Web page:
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Hundreds of students walk out of East High; Video shows students crowding hallways

Superintendent Susana Cordova appeared on 9NEWS and stressed learning would happen at Denver schools despite the strike. East High does not appear to be following suit.

DENVER — Hundreds of students poured out of East High School Monday morning during the first day of the Denver teachers strike. 

The school sent a letter home to parents saying a large number of students walked out around 8:30 a.m.

Some students joined the teachers and supporters outside East High, which is along East Colfax Avenue near York Street. The statement from East High Principal John Youngquist sent to parents says that while a lot of students started classes at East High in the morning, by 8:30 a.m. a chunk had walked out and were not immediately welcomed back onto campus.

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"There were students who left the school who were not immediately allowed back in due to a concern about the large number of students not being supervised and in classes and in the hallways," the message reads. "Supervision was provided in front of the building, on the plaza, during this time."

All students are welcomed back into the school now so long as they "have represented an interest in being in their classes," the letter says.

East High School Senior Caitlin Kenney said she was planning on spending all day in school on Monday, but after she and her classmates were brought into an auditorium and given a packet with what she called "made-up" assignments, she ended up deciding to leave.

"The person in our classroom admitted she wasn't a certified sub," Kenney said.

She and her friend, fellow senior Grace McCabe, left and bought snacks to hand out on the picket line.

"A lot of people were saying it wasn't worth it to go to school today," McCabe said. "I think it's cool to see my teachers out here."

At lunchtime, the estimated 200 remaining students who stayed at East High School left. Many of them weren't anticipating coming back.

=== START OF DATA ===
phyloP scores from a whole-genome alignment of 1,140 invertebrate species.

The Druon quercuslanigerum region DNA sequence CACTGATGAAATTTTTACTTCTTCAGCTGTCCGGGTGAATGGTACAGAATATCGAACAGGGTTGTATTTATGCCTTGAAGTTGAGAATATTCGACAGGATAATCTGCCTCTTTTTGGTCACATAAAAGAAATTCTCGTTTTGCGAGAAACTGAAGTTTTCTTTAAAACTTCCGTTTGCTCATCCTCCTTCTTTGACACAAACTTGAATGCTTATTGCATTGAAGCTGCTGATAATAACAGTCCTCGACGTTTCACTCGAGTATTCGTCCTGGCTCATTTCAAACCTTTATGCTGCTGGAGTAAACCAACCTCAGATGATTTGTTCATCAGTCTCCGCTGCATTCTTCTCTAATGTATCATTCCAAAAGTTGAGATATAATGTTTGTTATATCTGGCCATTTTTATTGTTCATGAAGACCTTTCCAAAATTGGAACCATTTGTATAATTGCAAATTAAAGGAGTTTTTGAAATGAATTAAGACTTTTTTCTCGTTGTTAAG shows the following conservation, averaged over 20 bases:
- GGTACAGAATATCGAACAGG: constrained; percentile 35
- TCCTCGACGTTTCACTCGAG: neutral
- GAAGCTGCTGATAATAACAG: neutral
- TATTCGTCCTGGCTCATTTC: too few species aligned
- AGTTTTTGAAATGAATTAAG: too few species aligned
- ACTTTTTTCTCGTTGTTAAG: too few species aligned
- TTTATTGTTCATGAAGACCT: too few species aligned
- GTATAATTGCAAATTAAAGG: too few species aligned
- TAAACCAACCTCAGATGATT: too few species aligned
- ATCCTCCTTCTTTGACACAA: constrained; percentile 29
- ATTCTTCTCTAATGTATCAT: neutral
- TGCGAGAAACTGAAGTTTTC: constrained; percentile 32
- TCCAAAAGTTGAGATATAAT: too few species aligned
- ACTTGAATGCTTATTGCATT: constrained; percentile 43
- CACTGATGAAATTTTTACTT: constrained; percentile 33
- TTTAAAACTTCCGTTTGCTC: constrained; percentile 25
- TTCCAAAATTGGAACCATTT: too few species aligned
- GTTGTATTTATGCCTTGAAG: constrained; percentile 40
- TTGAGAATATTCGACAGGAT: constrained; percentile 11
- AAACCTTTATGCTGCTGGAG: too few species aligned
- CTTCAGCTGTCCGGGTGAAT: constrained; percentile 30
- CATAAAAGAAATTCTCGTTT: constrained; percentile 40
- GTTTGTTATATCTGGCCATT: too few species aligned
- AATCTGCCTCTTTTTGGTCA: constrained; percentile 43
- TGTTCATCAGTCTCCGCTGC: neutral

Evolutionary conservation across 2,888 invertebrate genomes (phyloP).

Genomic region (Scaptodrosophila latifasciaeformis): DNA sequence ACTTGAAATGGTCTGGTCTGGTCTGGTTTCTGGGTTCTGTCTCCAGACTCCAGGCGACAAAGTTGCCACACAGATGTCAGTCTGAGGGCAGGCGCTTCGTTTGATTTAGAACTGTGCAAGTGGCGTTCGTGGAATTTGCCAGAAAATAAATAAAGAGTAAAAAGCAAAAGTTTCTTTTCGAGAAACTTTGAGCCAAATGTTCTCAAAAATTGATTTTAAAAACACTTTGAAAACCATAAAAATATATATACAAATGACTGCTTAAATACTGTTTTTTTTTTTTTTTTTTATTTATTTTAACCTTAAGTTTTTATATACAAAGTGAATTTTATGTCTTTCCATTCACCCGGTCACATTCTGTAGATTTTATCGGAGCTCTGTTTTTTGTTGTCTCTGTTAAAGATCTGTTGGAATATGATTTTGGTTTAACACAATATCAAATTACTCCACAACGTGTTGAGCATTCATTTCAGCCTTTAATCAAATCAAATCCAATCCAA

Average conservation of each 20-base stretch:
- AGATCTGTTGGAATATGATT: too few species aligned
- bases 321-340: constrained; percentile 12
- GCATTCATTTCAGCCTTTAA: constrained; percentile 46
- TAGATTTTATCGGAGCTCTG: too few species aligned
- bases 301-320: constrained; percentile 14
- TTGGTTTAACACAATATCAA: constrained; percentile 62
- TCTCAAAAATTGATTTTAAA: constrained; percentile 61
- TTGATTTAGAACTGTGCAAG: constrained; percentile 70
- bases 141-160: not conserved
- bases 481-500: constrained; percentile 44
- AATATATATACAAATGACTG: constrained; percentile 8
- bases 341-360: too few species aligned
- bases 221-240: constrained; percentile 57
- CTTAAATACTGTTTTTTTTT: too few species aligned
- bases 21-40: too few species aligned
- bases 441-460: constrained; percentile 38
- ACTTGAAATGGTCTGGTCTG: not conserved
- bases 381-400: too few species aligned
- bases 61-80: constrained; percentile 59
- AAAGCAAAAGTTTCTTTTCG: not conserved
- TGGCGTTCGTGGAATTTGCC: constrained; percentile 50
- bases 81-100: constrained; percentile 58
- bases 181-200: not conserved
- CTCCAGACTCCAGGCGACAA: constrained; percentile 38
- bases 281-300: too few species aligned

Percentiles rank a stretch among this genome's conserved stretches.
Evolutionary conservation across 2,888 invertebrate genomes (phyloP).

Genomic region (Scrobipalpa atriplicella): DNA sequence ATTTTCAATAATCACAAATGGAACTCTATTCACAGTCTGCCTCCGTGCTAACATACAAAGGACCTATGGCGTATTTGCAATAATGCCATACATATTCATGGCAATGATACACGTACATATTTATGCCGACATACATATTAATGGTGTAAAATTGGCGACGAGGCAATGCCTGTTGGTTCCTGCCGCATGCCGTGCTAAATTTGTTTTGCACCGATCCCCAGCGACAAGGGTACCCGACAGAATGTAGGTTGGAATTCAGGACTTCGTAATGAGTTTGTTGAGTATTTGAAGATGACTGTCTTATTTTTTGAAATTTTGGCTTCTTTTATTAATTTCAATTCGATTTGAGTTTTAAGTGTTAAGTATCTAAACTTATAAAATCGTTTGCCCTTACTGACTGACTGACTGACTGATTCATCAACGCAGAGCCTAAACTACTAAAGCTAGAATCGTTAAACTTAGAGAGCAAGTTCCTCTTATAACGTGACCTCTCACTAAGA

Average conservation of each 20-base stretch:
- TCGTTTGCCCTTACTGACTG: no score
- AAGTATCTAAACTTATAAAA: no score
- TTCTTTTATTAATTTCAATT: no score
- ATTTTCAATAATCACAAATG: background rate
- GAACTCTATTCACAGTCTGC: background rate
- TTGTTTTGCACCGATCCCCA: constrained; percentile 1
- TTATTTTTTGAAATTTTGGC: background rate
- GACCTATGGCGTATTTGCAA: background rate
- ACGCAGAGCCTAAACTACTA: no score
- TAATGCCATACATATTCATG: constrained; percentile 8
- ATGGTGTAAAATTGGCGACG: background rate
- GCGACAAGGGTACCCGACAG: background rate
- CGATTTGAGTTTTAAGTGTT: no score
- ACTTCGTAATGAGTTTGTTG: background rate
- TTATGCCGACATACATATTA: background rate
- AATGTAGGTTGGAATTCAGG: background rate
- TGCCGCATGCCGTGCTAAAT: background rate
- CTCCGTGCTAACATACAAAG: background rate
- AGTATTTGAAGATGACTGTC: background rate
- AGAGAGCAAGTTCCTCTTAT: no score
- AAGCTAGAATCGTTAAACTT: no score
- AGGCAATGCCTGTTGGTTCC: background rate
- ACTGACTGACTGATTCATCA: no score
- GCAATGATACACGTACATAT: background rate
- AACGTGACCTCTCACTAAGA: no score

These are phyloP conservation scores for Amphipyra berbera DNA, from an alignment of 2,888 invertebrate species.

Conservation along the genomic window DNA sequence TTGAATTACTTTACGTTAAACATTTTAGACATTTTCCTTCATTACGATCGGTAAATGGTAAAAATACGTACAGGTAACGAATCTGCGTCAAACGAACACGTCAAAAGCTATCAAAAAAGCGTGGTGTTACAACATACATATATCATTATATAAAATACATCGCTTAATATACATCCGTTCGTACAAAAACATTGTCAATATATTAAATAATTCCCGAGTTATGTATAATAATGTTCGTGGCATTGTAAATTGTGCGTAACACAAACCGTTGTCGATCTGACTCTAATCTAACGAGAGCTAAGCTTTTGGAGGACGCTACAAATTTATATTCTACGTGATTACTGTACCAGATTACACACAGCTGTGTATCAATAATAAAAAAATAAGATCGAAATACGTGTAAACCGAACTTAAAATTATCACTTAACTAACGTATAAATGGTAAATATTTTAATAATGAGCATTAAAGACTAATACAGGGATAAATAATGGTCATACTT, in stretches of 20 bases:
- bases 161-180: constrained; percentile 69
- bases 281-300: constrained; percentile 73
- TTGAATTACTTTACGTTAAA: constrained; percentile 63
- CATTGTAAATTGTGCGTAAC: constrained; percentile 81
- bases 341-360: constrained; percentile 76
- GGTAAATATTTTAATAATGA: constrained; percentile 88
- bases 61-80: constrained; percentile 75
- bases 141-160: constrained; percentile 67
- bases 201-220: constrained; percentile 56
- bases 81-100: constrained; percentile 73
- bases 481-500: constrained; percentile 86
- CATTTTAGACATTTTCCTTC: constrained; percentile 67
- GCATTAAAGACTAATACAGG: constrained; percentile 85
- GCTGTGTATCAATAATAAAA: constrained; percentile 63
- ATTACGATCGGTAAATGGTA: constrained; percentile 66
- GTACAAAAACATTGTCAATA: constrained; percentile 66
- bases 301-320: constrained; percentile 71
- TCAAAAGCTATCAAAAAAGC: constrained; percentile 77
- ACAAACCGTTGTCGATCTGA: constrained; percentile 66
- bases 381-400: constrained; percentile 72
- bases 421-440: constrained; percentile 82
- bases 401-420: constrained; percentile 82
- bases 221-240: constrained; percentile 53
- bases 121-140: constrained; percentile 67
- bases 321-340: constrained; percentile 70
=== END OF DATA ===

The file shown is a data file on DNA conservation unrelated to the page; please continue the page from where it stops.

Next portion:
The Denver Classroom Teachers Association and the district have been in talks over the ProComp portion of their contract for the last 15 months. The ProComp deals with compensation, and the union has asked that the money DPS is offering go to teachers' base pay instead of incentive pay.

The latest round of talks between the district and the union broke down on Saturday after six hours of negotiating. DCTA and DPS could not agree on where the increased money for teachers should go. The next scheduled round of talks is set for Tuesday night.

Almost 3,000 of the district's 4,300 teachers are a part of DCTA. The district's 92,000 students are being taught by substitutes and administration staff brought in to help. At last check, 2,200 teachers walked off the job on Monday.

In an email to parents on Sunday, the district again gave parents some suggestions on how they might mitigate the trouble caused by the strike. Parents are asked to remember that DPS staff will be at each campus to make sure students are safe during the school day. 

Students in grades Kindergarten through 12th Grade should attend school as normal, but pre-school classes are canceled; parents won't be charged tuition while ECE classes are out. 

All DPS schools will provide normal services like meals, transportation and Discovery Link before and after school programs. Any parents interested in volunteering with their local school during the strike are asked to head to this link to apply.

There is also a Family Helpline set up for people to call. It’s open between 8 a.m. and 4:30 p.m. and the number is 720-423-3054.

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